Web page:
Twisters on the sun spotted by NASA’s Solar Dynamics Observatory April 29-30
Imagine a tornado larger than the Earth made of incandescent hydrogen gas. If you’re having trouble, just watch the video. NASA’s Solar Dynamics Observatory took a series of photos on April 29 and 30 to create this awesome movie of a whirling plasma tornado flung into space. Such beautiful violence.
Plasma’s one of the four states of matter after solid, liquid and gas and perhaps surprisingly, the most common. That’s because stars are made of the stuff. Most gases we’re familiar with are neutral, but plasma is a gas made of charged particles – positive ions and negative electrons. It not only conducts electricity but under the influence of a magnetic field it can form flame-like filaments called prominences. Guess what’s got magnetism to spare? The sun of course.
That’s what you see in the video but only in ultraviolet light. Prominences are also visible with the naked eye during a total solar eclipse when they appear as pink flames around the the sun’s edge. With the right filters, they can viewed anytime the sun is out.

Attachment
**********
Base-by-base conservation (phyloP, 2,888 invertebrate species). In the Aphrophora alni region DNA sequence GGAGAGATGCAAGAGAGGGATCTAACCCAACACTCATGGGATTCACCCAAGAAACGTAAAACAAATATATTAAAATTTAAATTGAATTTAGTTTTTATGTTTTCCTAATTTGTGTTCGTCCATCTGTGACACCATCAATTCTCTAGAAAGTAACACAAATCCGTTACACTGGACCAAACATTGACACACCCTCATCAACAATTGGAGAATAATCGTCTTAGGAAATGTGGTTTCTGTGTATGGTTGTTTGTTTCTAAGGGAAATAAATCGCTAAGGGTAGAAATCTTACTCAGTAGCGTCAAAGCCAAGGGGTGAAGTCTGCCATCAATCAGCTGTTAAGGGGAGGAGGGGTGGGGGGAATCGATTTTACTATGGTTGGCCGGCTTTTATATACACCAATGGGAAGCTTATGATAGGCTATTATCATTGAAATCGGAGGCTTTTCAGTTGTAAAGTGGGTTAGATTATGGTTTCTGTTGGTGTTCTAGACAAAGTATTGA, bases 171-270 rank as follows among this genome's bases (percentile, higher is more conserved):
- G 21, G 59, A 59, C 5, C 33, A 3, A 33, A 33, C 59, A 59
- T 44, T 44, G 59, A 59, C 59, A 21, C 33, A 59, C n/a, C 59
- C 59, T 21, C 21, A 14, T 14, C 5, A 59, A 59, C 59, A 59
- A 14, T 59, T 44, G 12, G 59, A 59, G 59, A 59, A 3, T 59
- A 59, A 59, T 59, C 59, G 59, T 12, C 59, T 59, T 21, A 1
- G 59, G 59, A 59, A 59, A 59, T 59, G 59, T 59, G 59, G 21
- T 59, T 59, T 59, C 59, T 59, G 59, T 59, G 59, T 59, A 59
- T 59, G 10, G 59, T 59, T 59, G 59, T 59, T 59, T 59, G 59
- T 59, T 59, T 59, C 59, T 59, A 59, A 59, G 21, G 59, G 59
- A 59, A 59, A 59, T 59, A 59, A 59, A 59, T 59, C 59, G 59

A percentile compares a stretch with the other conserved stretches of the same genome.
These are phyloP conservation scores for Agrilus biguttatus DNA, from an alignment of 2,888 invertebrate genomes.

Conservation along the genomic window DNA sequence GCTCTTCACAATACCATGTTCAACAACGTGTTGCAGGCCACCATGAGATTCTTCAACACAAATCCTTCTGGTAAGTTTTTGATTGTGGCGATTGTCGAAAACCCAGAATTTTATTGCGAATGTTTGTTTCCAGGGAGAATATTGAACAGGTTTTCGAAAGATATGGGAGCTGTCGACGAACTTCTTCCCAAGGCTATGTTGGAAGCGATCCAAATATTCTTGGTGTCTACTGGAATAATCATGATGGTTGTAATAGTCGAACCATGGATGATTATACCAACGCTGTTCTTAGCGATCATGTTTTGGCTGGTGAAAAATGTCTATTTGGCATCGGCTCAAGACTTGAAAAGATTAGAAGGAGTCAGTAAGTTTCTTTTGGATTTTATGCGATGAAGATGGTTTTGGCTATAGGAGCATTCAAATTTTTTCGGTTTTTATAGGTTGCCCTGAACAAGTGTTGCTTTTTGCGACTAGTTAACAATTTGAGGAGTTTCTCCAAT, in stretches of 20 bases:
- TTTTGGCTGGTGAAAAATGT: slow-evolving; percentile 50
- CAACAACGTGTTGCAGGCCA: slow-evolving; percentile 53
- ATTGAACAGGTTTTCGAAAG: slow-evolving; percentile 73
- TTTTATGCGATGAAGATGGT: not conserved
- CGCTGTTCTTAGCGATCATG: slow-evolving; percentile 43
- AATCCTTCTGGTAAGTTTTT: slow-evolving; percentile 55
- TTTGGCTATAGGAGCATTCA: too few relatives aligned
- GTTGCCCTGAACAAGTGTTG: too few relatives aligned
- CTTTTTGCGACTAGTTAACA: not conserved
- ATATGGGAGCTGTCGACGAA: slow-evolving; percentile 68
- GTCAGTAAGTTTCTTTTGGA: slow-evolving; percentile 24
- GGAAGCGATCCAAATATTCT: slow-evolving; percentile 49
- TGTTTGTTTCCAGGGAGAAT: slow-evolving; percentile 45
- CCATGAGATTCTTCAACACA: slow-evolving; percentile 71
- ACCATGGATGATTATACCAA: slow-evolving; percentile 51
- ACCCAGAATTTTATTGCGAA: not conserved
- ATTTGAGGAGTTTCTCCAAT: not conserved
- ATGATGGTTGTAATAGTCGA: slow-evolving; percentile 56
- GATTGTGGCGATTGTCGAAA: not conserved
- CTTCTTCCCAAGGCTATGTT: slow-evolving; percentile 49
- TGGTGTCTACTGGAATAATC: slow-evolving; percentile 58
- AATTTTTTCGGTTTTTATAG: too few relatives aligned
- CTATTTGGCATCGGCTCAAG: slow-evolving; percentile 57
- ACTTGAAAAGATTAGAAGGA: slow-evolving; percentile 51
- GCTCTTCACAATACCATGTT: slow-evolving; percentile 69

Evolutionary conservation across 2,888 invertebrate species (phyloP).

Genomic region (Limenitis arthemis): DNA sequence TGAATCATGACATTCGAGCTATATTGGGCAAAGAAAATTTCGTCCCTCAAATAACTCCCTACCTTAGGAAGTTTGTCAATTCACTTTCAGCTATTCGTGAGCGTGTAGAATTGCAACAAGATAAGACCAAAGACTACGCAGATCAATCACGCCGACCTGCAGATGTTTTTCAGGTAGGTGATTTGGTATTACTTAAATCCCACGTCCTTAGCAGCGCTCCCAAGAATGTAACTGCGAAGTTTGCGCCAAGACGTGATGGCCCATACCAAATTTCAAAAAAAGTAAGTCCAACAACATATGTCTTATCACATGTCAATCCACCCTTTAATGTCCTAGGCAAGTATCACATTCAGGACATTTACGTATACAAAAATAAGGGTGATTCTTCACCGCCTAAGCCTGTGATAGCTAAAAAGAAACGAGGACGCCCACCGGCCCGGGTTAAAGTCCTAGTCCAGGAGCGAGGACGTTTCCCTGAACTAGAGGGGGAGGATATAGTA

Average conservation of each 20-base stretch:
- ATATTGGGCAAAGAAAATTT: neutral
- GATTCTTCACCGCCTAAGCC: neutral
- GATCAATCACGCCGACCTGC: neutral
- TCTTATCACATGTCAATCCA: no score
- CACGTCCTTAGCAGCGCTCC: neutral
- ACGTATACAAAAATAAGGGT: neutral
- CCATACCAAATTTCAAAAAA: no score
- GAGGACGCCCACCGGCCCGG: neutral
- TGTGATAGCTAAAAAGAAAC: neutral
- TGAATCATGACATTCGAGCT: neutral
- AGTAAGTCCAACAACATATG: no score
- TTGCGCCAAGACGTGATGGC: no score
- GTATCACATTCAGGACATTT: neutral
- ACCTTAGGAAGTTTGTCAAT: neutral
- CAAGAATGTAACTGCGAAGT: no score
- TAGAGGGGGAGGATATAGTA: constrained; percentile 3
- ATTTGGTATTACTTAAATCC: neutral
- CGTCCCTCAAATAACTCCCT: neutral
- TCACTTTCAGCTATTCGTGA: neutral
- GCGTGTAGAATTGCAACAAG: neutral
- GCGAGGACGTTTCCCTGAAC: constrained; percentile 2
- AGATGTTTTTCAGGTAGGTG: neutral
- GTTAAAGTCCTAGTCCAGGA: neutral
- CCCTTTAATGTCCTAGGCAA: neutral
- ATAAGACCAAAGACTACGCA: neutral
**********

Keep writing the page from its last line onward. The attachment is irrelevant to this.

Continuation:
Plasma/prominences can remain suspended for hours by magnetic fields like fire floating on air, but watch out. Competing magnetic forces can sometimes pull and stretch a prominence until BOING, it’s flung off the sun and into space.
Another plasma “tornado” on the sun from Sept. 25, 2011
You can see the twisted strands of plasma shift back and forth before the whole mass gets the boot. The prominence appears dark in the images taken in ultraviolet light because it’s cooler than its surroundings. As the video demonstrates, these are dramatic events, and they happen regularly on our turbulent star.